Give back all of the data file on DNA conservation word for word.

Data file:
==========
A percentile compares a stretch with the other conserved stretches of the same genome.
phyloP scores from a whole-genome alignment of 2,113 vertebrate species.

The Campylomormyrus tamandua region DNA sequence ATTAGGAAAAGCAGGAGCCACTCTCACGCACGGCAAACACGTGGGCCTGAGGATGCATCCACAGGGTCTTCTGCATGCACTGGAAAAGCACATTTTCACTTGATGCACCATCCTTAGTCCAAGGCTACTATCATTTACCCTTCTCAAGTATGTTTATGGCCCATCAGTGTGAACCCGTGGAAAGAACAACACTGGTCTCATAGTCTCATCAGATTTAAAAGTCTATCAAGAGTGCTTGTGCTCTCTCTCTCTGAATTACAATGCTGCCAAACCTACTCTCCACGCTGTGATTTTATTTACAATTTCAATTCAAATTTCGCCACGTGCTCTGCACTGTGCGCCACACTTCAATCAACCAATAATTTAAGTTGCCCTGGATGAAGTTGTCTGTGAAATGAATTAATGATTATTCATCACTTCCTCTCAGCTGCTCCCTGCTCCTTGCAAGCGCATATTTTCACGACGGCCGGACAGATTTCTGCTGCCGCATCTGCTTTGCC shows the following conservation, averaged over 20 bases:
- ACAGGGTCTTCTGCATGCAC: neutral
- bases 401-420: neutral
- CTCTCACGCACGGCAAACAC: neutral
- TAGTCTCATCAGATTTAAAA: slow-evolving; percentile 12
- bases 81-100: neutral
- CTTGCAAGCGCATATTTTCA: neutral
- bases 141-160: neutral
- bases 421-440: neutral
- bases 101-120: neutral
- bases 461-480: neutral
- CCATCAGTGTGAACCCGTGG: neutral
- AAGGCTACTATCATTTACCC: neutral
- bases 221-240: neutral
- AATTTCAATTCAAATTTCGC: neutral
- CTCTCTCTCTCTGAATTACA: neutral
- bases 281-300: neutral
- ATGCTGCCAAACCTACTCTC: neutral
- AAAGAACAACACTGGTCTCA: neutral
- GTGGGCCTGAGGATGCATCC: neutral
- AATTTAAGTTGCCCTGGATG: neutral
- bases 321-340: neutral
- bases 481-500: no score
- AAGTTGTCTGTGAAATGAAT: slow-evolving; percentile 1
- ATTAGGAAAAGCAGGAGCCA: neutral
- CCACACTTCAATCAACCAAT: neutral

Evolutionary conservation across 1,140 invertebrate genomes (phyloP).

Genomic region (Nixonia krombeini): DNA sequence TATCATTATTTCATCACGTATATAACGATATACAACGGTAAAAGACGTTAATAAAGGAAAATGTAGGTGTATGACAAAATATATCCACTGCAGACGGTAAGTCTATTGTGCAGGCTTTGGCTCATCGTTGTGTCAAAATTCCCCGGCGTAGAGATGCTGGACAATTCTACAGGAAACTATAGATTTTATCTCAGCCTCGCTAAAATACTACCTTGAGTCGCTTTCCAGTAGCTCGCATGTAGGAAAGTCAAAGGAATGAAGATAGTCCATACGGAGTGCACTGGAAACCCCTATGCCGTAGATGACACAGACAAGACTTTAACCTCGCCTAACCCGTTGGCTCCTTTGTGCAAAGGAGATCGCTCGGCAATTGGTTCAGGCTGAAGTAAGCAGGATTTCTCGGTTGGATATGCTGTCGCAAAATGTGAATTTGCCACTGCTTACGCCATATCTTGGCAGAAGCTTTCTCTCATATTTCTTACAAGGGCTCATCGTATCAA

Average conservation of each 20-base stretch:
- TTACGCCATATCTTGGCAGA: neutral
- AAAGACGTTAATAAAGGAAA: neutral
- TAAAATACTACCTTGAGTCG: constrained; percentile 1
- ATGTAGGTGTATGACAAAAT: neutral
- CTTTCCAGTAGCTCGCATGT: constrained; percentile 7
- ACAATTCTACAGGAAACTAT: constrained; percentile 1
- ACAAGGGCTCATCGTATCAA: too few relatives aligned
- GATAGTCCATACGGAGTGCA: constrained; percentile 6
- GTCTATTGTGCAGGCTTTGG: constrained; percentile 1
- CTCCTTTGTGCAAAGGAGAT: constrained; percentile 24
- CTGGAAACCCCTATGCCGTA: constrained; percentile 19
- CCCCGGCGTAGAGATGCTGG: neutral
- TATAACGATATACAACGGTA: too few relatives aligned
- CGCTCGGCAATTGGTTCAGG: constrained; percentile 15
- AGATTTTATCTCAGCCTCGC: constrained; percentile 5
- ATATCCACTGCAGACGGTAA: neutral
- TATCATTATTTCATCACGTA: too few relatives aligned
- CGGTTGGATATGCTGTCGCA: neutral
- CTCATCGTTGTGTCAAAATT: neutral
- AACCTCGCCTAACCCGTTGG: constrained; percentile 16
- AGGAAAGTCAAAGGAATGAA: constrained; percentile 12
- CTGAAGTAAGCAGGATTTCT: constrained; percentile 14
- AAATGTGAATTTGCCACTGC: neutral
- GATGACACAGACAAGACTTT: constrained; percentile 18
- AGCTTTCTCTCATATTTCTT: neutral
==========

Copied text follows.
A percentile compares a stretch with the other conserved stretches of the same genome.
phyloP scores from a whole-genome alignment of 2,113 vertebrate species.

The Campylomormyrus tamandua region DNA sequence ATTAGGAAAAGCAGGAGCCACTCTCACGCACGGCAAACACGTGGGCCTGAGGATGCATCCACAGGGTCTTCTGCATGCACTGGAAAAGCACATTTTCACTTGATGCACCATCCTTAGTCCAAGGCTACTATCATTTACCCTTCTCAAGTATGTTTATGGCCCATCAGTGTGAACCCGTGGAAAGAACAACACTGGTCTCATAGTCTCATCAGATTTAAAAGTCTATCAAGAGTGCTTGTGCTCTCTCTCTCTGAATTACAATGCTGCCAAACCTACTCTCCACGCTGTGATTTTATTTACAATTTCAATTCAAATTTCGCCACGTGCTCTGCACTGTGCGCCACACTTCAATCAACCAATAATTTAAGTTGCCCTGGATGAAGTTGTCTGTGAAATGAATTAATGATTATTCATCACTTCCTCTCAGCTGCTCCCTGCTCCTTGCAAGCGCATATTTTCACGACGGCCGGACAGATTTCTGCTGCCGCATCTGCTTTGCC shows the following conservation, averaged over 20 bases:
- ACAGGGTCTTCTGCATGCAC: neutral
- bases 401-420: neutral
- CTCTCACGCACGGCAAACAC: neutral
- TAGTCTCATCAGATTTAAAA: slow-evolving; percentile 12
- bases 81-100: neutral
- CTTGCAAGCGCATATTTTCA: neutral
- bases 141-160: neutral
- bases 421-440: neutral
- bases 101-120: neutral
- bases 461-480: neutral
- CCATCAGTGTGAACCCGTGG: neutral
- AAGGCTACTATCATTTACCC: neutral
- bases 221-240: neutral
- AATTTCAATTCAAATTTCGC: neutral
- CTCTCTCTCTCTGAATTACA: neutral
- bases 281-300: neutral
- ATGCTGCCAAACCTACTCTC: neutral
- AAAGAACAACACTGGTCTCA: neutral
- GTGGGCCTGAGGATGCATCC: neutral
- AATTTAAGTTGCCCTGGATG: neutral
- bases 321-340: neutral
- bases 481-500: no score
- AAGTTGTCTGTGAAATGAAT: slow-evolving; percentile 1
- ATTAGGAAAAGCAGGAGCCA: neutral
- CCACACTTCAATCAACCAAT: neutral

Evolutionary conservation across 1,140 invertebrate genomes (phyloP).

Genomic region (Nixonia krombeini): DNA sequence TATCATTATTTCATCACGTATATAACGATATACAACGGTAAAAGACGTTAATAAAGGAAAATGTAGGTGTATGACAAAATATATCCACTGCAGACGGTAAGTCTATTGTGCAGGCTTTGGCTCATCGTTGTGTCAAAATTCCCCGGCGTAGAGATGCTGGACAATTCTACAGGAAACTATAGATTTTATCTCAGCCTCGCTAAAATACTACCTTGAGTCGCTTTCCAGTAGCTCGCATGTAGGAAAGTCAAAGGAATGAAGATAGTCCATACGGAGTGCACTGGAAACCCCTATGCCGTAGATGACACAGACAAGACTTTAACCTCGCCTAACCCGTTGGCTCCTTTGTGCAAAGGAGATCGCTCGGCAATTGGTTCAGGCTGAAGTAAGCAGGATTTCTCGGTTGGATATGCTGTCGCAAAATGTGAATTTGCCACTGCTTACGCCATATCTTGGCAGAAGCTTTCTCTCATATTTCTTACAAGGGCTCATCGTATCAA

Average conservation of each 20-base stretch:
- TTACGCCATATCTTGGCAGA: neutral
- AAAGACGTTAATAAAGGAAA: neutral
- TAAAATACTACCTTGAGTCG: constrained; percentile 1
- ATGTAGGTGTATGACAAAAT: neutral
- CTTTCCAGTAGCTCGCATGT: constrained; percentile 7
- ACAATTCTACAGGAAACTAT: constrained; percentile 1
- ACAAGGGCTCATCGTATCAA: too few relatives aligned
- GATAGTCCATACGGAGTGCA: constrained; percentile 6
- GTCTATTGTGCAGGCTTTGG: constrained; percentile 1
- CTCCTTTGTGCAAAGGAGAT: constrained; percentile 24
- CTGGAAACCCCTATGCCGTA: constrained; percentile 19
- CCCCGGCGTAGAGATGCTGG: neutral
- TATAACGATATACAACGGTA: too few relatives aligned
- CGCTCGGCAATTGGTTCAGG: constrained; percentile 15
- AGATTTTATCTCAGCCTCGC: constrained; percentile 5
- ATATCCACTGCAGACGGTAA: neutral
- TATCATTATTTCATCACGTA: too few relatives aligned
- CGGTTGGATATGCTGTCGCA: neutral
- CTCATCGTTGTGTCAAAATT: neutral
- AACCTCGCCTAACCCGTTGG: constrained; percentile 16
- AGGAAAGTCAAAGGAATGAA: constrained; percentile 12
- CTGAAGTAAGCAGGATTTCT: constrained; percentile 14
- AAATGTGAATTTGCCACTGC: neutral
- GATGACACAGACAAGACTTT: constrained; percentile 18
- AGCTTTCTCTCATATTTCTT: neutral